It is not the game, it is the precision timing of the launch of FAU-G that actually surprised (and impressed) me. Literally within 24 hours of the banning of PUBG by the Govt. of India in its continued anti-China offensive, Khiladi Akshay Kumar unveiled the Indian version of the immensely addictive multiplayer action game from China. FAU-G, by the way, stands for Fearless And United - Guards and stands to gain tremendously from the 118 apps banned earlier in the week, and taken off Google PlayStore
. It almost looks as if the game developer nCore were waiting for PUBG to be declared persona non grata, and immediately raised their hand to announce that they would step in. Perfect timing, as I said before.
Bollywood superstar Akshay Kumar tweeted on Friday, “Supporting PM @narendramodi’s AtmaNirbhar movement, proud to present an action game, Fearless And United-Guards FAU-G. Besides entertainment, players will also learn about the sacrifices of our soldiers. 20% of the net revenue generated will be donated to @BharatKeVeer Trust #FAUG”, further embellishing his carefully cultivated Mr. Bharat credentials. Patriotism has now spilled over to mobile gaming too! What fun!!
The multi-player game is apparently based on scenarios encountered by the Indian defence forces in real battles. The game is likely to launch at the end of October with its first-level set in the backdrop of the Galwan Valley. But Akshay Kumar’s announcement has given FAU-G both the PR hi-ground, and possibly a first mover advantage created by the exit of PUBG.
Now for a bit of rewind. The Government of India ban is specifically on the Battle Royale title game Player Unknown's Battlegrounds (PUBG). According to the Ministry of Electronics and Information Technology, PUBG has been banned along with the other apps under Section 69A of the Information Technology Act, on grounds that they engage in activities which are prejudicial to the sovereignty and integrity of India, defense of India, the security of the state and public order.
Last available data shows that Tencent’s PUBG had been downloaded 34.2 million times of which India accounted for 35.8% — 12.24 million installs, according to Sensor Tower data. But what helped PUBG win the market?
1. The availability of cheap 4G data and inexpensive smartphones: The massive surge in usage of 4G data and large screen, low-cost Chinese mobiles pushed PUBG’s popularity. The game started to be played by 8-year old tots; though its best segment was 14-24 years and dipped somewhat but remained equally popular in 25-35 years age-groups.
2. The Freemium model of PUBG Mobile helped entice: Indians normally don’t invest in games that demand a premium. But the developers of PUBG Mobile made the app free with in-app purchases like Royale Pass, Premium and Premium Plus memberships which hooked-on players who happily started to shell out monies for more and more.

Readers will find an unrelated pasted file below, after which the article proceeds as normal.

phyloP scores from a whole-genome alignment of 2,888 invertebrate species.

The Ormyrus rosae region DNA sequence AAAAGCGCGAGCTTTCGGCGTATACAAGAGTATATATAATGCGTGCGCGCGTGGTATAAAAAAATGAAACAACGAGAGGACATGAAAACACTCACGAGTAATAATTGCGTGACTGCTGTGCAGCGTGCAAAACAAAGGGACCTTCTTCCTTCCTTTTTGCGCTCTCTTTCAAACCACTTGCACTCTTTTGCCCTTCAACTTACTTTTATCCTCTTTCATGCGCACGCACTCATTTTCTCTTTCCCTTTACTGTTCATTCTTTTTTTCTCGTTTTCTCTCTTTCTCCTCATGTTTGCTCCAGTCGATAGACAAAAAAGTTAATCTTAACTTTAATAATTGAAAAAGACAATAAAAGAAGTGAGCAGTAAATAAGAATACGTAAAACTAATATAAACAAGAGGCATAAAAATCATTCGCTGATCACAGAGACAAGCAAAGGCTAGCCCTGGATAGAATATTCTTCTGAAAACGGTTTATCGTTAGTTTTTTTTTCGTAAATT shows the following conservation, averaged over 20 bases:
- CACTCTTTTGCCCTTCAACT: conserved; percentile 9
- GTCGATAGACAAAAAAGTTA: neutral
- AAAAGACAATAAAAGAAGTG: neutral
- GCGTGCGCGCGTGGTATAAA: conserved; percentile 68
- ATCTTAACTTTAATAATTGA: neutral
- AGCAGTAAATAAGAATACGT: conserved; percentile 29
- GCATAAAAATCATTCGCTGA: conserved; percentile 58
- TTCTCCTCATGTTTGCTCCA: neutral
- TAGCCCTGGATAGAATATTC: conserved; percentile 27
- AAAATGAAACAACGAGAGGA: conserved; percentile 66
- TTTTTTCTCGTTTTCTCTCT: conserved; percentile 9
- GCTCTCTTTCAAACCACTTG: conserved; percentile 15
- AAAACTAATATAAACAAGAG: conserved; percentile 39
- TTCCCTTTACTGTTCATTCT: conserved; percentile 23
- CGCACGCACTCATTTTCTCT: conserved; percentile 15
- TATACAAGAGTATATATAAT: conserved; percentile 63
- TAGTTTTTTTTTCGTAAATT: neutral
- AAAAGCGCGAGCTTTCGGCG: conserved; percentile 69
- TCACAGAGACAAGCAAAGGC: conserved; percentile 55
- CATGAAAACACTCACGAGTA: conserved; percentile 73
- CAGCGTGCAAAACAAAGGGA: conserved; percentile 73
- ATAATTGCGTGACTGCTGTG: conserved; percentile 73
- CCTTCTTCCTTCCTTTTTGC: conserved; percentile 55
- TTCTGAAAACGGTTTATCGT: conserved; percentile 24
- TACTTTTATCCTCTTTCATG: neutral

3. PC like gameplay in Mobile: Many wanted to play ‘shooting games’ on PC before the arrival of PUBG Mobile. The gameplay experience of PUBG Mobile is almost the same as on a PC. This satisfactory gameplay experience played a significant role in the success of PUBG Mobile.
4. The success of Mini Militia paved the way for PUBG: Multiplayer games have taken years to succeed in India primarily because of poor networks, expensive data plans and pre-dominance of feature phones. But playing with friends provides a different kind of thrill and satisfaction. After the success of Mini Militia, PUBG Mobile had a much easier entry.
5. Frequent tournaments helped popularize even more: PUBG Mobile’s popularity surged because of Tencent hosting big tournaments, giving the players opportunity to show-off their skills, both at the national level as well as international level. Tencent even sponsored India exclusive Campus Mobile tournaments and went onto create the PUBG Mobile India Series. These tournaments attracted big prize money and helped PUBG rise and rise.
How big was PUBG in India? Estimates vary. But domain experts estimate that PUBG was making USD 7-8 million a month by selling virtual clothing items like jackets, weapons and mini-skirts for real money in a country not known to shell out cash for games. On the face of it, that is not much revenue but PUBG got players to open up wallets … something that Farmville failed to do, 12-15 years ago.
But back to FAU-G. Social media memes have not been very kind to Akshay Kumar who seems to wear his patriotism on his sleeve these days. Also, earlier it was his choice of films that had a heavy tilt towards nationalism; but now whether it is his famous Rs. 25 crores PM-CARES donation cheque or now this game with patriotism dripping out of its guns, Brand Akshay is boxing himself into a single dimension … but then if India wins, Akshay wins.
As far as Indian games are concerned, it will be interesting to see if FAU-G succeeds. We still have a long way to go in gaming technology. It is easy to create a Ludo King, but a PUBG clone requires heavy duty skills and to be AtmaNirbhar at that level of technical and creative excellence is not easy.
Dr. Sandeep Goyal is an early evangelist of mobile gaming. His Mogae Digital entity used to be Aircel’s primary VAS partner for gaming as far back as 2006.